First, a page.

well, the joseph cornell exhibit at SF MOMA was as inspiring and evocative as i could have hoped. i floated through the gallery rather than walked, increasingly intoxicated by each piece. i saw the real constructions behind the representations i had seen in books, and i met new works of which i hadn't been aware existed. i made my little contacts with a kindred soul. i felt resentful that photographs were forbidden. then, when one of the guards saw me writing in my notebook with a pen, she made me put it away and gave me one of those eraserless half pencils they always give you to fill out forms with. i hate writing with those pencils. they are the stingiest of writing instruments.
one of the works of cornell that i had never seen or heard of was a compilation of his "Goop Joe's Poultry Pages," a charming series of collaged newsletters that he constructed and sent during the early thirties to his sister who had a poultry farm. follow the link to see more of them. the one to the left concerns a watermelon-eating contest. included are "quotes" invented by cornell from the alleged participants. this from the first prize winner, mr p. warts montgomery bildge: "of course there seems to be a lot of glory and tinsel fame connected with winning a watermelon contest, folks, but when i think of the hours my wife will spend with the vacuum cleaner getting the seeds out of my ears, i cannot help but say like the prophet of old; "all is vanity."
'The Double Life of Veronique' cast a deep spell on me. The world of that film is a world like the one i would live in if i could choose a world.
i was also fascinated by the supplemental documentary of the making of the film, in which kieslowski discusses the impetus behind the making of it. i found myself hanging onto his every word. i was specifically taken by what he said regarding documentary as a genre. apparently he started out wanting to make documentaries. but then he realized there were too many areas of life that a documentary couldn't, and shouldn't, cover about human intimacy and the way things are. he said: "you can't take the camera into people's bedrooms while they're making love, because to make love they have to be alone without the camera... to film people's innermost thoughts and emotions that they show to no one, to film that i need an actor, glycerin tears, and a fake death. everything has to be fake to look real onscreen. thanks to all these fake things i can breathe life into my story. it's more interesting in real life but you should never film those things in real life. that's why i don't make documentaries anymore."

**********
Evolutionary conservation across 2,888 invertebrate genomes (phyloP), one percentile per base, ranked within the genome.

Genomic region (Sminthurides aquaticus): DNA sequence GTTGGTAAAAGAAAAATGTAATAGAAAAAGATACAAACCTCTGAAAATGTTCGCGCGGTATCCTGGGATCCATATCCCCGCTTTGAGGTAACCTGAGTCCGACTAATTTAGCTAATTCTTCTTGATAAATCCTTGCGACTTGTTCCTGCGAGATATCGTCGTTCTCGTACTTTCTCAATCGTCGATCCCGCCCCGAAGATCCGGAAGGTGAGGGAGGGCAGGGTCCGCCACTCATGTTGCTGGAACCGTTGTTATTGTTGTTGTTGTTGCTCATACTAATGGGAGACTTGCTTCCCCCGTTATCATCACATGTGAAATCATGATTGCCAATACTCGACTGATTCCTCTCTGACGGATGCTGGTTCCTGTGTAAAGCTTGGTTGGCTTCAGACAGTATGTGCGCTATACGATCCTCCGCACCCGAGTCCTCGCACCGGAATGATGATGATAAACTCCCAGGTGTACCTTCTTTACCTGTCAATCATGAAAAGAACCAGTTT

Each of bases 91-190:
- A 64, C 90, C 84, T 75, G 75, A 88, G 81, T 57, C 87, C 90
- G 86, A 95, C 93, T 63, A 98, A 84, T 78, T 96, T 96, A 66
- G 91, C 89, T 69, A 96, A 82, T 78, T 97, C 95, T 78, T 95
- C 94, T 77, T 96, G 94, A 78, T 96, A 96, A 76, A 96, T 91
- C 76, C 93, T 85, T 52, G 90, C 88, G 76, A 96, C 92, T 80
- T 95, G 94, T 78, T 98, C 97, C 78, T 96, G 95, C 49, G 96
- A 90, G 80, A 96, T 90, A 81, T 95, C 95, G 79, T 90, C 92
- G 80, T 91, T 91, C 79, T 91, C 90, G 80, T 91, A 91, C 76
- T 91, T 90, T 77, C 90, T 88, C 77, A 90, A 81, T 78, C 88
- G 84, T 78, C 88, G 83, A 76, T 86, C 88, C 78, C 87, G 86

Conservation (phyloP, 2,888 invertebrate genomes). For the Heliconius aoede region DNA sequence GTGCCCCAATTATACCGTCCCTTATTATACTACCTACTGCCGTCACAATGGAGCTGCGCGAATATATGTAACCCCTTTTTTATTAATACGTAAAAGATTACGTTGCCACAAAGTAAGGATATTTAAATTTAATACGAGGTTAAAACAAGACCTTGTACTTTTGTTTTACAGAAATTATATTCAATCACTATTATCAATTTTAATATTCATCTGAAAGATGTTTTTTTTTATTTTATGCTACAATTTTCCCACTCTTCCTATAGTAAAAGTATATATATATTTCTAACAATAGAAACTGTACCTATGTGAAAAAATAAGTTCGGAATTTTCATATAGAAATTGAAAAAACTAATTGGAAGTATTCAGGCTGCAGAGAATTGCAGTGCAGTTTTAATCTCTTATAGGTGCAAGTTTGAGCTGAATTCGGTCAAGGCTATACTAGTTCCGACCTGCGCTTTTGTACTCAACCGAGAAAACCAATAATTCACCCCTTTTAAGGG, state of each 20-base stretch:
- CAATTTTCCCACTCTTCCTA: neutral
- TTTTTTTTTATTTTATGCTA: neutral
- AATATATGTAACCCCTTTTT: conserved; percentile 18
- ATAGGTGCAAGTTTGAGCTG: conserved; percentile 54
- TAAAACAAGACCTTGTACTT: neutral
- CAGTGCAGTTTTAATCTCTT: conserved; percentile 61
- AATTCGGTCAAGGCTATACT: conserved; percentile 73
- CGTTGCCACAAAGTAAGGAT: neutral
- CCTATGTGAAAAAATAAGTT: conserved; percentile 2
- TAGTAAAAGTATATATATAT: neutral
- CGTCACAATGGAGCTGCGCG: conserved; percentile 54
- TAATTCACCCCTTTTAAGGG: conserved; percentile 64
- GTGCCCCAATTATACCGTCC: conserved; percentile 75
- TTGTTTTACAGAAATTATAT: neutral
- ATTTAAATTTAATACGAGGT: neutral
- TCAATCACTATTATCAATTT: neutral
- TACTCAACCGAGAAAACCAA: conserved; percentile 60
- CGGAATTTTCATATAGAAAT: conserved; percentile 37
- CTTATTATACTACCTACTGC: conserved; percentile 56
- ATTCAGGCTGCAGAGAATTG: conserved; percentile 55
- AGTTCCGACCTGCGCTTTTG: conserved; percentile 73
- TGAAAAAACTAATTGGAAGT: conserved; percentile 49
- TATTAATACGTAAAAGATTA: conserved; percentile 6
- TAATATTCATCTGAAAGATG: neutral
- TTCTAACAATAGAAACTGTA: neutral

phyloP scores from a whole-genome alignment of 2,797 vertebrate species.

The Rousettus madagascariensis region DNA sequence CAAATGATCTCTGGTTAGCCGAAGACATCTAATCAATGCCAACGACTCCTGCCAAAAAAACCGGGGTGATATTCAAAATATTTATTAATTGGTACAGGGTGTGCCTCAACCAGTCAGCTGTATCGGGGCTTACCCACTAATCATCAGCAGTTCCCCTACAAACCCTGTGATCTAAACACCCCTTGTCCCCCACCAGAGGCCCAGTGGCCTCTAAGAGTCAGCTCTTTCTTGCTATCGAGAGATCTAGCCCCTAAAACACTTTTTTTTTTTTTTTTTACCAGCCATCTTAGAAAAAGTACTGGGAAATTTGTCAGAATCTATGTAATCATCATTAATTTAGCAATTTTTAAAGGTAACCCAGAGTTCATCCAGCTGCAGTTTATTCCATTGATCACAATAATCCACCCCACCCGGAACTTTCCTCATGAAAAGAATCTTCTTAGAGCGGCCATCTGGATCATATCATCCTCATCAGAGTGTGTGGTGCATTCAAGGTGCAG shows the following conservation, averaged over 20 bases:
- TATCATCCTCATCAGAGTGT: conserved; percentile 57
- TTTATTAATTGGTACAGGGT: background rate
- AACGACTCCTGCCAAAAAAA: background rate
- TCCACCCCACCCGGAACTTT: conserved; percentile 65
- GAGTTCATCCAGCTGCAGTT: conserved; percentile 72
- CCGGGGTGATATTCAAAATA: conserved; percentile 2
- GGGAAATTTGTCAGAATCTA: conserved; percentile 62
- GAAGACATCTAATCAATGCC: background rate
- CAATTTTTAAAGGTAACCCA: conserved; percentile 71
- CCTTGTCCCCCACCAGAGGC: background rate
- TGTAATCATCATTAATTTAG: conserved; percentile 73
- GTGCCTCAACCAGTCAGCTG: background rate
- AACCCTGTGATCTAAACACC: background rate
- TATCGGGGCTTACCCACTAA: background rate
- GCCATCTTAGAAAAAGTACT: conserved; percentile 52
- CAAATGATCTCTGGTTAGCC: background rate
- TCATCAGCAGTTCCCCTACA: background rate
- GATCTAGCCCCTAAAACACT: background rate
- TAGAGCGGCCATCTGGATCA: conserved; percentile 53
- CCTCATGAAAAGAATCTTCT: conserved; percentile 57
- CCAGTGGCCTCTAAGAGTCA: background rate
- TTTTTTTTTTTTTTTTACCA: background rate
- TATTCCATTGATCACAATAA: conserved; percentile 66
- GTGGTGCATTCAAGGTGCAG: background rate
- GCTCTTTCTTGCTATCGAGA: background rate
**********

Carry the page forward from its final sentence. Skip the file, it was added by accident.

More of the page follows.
i have had that feeling of wanting to photograph someone, freeze the moment of them being in the moment, standing a certain way against the light, holding a certain gesture, portraying some compelling emotion, and then shying away from actually taking the picture because it seemed as if i would be intruding upon the intimacy of that moment that was his or hers, and not mine. kieslowski addresses this in his film and in his explanations about the film's meaning for him. we have to live "carefully and attentively," he says, because we never know how our slightest action may affect the lives of others. this is a sense i have also had, of the minutest ripples that could send me off my axis if they converged in some specific way, of the havoc i obliviously wreak, the chain reactions of which i am a domino. how many strangers' memories am i in? how many people's vacation pictures feature the back of my head? this movie will make you think about these things, and make you wonder if you don't also have your own double, living a parallel life to yours, providing you with a vague and elusive sense of equilibrium that, if you tried to articulate, would come out sounding clunky and trivial.